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HD Video over Wi-Fi - Aruba Debunks Cisco ClientLink 2.0, 4x4 MIMO, and Video Performance


Today I am putting the issue of Cisco’s superior AP technology (ClientLink 2.0, 4x4 MIM) and video density performance vs. Aruba to rest once and for all. Unlike Cisco, we have not paid for an “independent 3rd party” to write up a report in which no configuration or setup information is shared. Instead, we have provided all test setup, methodologies, and configurations for both vendors. We have also made every attempt to optimize Cisco per their latest documentation and best practices and provide an apples-to-apples comparison.


Aruba’s Technical Marketing team has completed a set of repeatable tests comparing Aruba’s AP-135 AP running software to Cisco’s 3600 AP running 7.2-103 software. We have taken each of the Miercom tests in sequence and have refuted each one in turn.


First we take a close look at “rate vs. range” performance using Ixia Chariot and comparing Aruba to Cisco at several locations, and we demonstrate that ClientLink 2.0 and 4x4 MIMO are still inferior to Aruba’s built-in performance and ARM benefits:


  • Aruba outperforms Cisco at three non-line of sight (NLOS) locations for both TCP download and TCP upload performance by 11-13% at 30’
  • At 120’, a MacBook Pro cannot connect to the Cisco network but is able to maintain a decent throughput with the Aruba AP
  • Aruba performs 50% better than Cisco for an iPad tablet that is rotated to a vertical orientation
  • At some key testing locations, Cisco performs better with ClientLink 2.0 off than on

Next we tackle video density, and there are essentially three main tests: HD multicast streaming using VLC media server and a mix of laptops running 2 or 5 Mbps streams, a high density of iPads running TCP unicast Air Video, and a high-performance density mix of clients and applications.


For the multicast streaming test, we leveraged Aruba’s distributed dynamic multicast optimization (D-DMO) feature to provide the highest video scale in the industry today. Aruba accommodated 16% more 2 Mbps videos than Cisco (51 vs. 44), and 25% more 5 Mbps videos than Cisco (39 vs. 31) with good quality. The iPad test included one iPad which was mirroring to an Apple TV, and other iPads were added until poor quality (buffering and freezes) was observed. Aruba accommodated 31% more iPads streaming 1 Mbps video than Cisco (21 vs. 16).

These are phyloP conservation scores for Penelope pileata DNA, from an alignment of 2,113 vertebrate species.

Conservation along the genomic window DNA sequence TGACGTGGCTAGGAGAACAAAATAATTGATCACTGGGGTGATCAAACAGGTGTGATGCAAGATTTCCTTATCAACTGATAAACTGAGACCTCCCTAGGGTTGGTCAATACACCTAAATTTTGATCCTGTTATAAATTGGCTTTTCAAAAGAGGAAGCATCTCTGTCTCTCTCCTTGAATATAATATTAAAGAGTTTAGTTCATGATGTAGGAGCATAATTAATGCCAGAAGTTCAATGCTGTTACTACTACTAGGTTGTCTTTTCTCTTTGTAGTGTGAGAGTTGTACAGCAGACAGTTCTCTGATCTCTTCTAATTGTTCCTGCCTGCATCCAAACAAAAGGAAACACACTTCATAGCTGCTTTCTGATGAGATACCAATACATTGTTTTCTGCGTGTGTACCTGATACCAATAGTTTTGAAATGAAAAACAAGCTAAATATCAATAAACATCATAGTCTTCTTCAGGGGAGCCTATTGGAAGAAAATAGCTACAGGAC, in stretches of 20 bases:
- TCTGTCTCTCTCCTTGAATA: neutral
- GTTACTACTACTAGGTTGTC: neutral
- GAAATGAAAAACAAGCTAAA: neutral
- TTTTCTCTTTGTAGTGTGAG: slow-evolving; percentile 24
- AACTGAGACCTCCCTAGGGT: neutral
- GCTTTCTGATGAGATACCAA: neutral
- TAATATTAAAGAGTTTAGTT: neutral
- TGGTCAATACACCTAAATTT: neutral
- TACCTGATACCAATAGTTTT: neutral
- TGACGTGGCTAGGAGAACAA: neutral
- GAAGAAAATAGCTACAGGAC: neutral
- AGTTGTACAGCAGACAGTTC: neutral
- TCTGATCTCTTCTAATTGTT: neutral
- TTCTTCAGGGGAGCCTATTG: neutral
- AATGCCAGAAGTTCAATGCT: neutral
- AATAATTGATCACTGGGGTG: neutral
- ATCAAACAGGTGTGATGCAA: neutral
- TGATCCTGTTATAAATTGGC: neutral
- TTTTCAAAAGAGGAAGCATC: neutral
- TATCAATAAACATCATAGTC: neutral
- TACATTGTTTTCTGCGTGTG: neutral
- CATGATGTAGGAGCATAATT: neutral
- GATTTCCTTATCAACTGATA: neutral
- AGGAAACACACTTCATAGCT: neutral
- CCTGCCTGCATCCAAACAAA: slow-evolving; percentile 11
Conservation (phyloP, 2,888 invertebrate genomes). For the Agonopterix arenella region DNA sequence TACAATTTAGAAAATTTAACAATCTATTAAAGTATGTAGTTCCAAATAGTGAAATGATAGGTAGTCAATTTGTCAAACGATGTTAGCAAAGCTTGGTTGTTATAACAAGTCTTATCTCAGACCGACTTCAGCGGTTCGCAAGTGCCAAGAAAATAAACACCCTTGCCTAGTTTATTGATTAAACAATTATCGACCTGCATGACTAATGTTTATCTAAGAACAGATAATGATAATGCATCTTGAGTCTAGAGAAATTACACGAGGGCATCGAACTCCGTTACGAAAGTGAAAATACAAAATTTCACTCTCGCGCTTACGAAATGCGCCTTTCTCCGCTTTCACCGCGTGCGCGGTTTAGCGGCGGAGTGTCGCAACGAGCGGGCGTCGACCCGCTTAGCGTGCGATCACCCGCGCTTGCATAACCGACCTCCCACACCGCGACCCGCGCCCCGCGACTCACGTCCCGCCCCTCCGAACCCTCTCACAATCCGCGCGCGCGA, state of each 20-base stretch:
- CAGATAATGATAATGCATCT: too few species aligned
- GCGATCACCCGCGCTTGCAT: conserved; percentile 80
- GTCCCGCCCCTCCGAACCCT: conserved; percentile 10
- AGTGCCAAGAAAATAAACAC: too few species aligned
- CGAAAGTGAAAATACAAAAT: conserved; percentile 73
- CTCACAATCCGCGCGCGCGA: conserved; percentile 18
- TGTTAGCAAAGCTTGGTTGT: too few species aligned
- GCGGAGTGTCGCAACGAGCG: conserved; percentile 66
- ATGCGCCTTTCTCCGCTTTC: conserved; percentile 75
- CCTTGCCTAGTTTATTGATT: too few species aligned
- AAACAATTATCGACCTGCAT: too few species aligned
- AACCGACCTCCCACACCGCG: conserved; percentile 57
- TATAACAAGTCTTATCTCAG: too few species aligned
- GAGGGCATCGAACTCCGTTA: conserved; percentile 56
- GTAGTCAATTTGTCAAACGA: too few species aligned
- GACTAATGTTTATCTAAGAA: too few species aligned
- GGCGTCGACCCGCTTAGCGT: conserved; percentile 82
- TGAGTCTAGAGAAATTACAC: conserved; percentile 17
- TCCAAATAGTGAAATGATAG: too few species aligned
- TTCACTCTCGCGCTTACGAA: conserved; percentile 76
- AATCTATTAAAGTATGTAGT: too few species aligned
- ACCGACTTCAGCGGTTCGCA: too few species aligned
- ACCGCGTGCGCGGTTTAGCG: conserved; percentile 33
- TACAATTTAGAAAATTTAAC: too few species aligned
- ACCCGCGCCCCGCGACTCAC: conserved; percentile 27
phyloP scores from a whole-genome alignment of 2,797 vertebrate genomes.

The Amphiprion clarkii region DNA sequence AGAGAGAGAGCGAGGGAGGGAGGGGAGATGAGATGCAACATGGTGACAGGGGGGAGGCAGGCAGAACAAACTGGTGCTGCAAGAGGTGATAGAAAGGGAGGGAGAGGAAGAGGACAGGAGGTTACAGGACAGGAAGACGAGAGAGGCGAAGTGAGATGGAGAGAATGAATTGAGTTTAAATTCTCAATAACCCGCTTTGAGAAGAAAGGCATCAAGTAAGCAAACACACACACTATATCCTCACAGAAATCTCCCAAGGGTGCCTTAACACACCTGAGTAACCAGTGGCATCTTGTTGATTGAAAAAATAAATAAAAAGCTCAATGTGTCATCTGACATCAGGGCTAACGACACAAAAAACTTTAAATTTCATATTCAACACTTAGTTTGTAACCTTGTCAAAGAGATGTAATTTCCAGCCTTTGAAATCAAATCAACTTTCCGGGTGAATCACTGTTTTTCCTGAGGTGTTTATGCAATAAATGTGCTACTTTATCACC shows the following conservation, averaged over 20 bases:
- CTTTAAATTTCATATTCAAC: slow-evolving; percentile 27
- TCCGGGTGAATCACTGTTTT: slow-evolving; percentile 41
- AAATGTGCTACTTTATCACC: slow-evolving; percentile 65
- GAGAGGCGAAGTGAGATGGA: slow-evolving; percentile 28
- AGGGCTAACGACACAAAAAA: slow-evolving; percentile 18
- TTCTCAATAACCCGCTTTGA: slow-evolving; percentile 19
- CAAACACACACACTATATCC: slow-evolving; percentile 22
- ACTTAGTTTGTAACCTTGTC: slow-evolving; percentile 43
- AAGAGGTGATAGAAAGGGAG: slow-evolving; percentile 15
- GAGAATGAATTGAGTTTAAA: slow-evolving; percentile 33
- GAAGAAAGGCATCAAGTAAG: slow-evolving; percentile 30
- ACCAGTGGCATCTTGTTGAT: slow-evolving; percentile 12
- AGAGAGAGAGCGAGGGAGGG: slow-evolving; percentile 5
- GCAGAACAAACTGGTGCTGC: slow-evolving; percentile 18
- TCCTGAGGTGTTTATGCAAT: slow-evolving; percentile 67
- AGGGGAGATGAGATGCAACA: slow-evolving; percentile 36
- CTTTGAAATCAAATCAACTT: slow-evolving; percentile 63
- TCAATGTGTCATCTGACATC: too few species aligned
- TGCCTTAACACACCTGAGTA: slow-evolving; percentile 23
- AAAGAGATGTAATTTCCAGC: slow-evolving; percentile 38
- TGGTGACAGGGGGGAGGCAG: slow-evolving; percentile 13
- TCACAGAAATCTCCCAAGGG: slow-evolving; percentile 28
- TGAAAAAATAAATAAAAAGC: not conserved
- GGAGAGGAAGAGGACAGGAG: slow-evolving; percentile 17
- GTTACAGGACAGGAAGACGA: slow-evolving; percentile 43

The high density mixed application test was a bit more complex, as there were different client types (3x3, 2x2, 1x1, Intel, Broadcom, Apple TV) and applications (multicast video, unicast video, AirPlay, large data file transfers) all operating simultaneously in a highly dense scenario. Aruba was able to accommodate 37 clients in this heterogeneous mix, and the following comparison was made with Cisco:


In the Aruba case, high quality video (both 2 and 5 Mbps video) was observed without any artifacts, including pixilation or video freezes. The iPad videos did not exhibit any buffering or video quality issues. The Apple TV stream was low-latency, reflecting what was seen on both the iPad and the projected screen simultaneously. The 11 GB FTP file download never timed out.


For Cisco, the HD video (both 2 and 5 Mbps) experienced a significant amount of pixilation artifacts and video freezes across all laptops. There was noticeable buffering on the iPads playing TCP video. The Apple TV had difficulty mirroring, and there was significant latency between the iPad and the projected monitor. Finally, the 11 GB FTP file download timed out in the middle of the test.


The key here is that Cisco is not optimized for BYOD high-performance, application delivery, does not have an integrated stateful firewall, and does not outperform Aruba in any test.


Finally, we ran a large file transfer to a tablet and showed comparative battery drain performance. We did not see any significant differences in battery life at the end of the test (6% drains for both Aruba and Cisco).


Did we do this in an Aruba location?  Yes.  The difference is that Aruba stands behind the test data we have provided. A link to the test report with all configuration changes for both vendors is provided here for you to test yourself.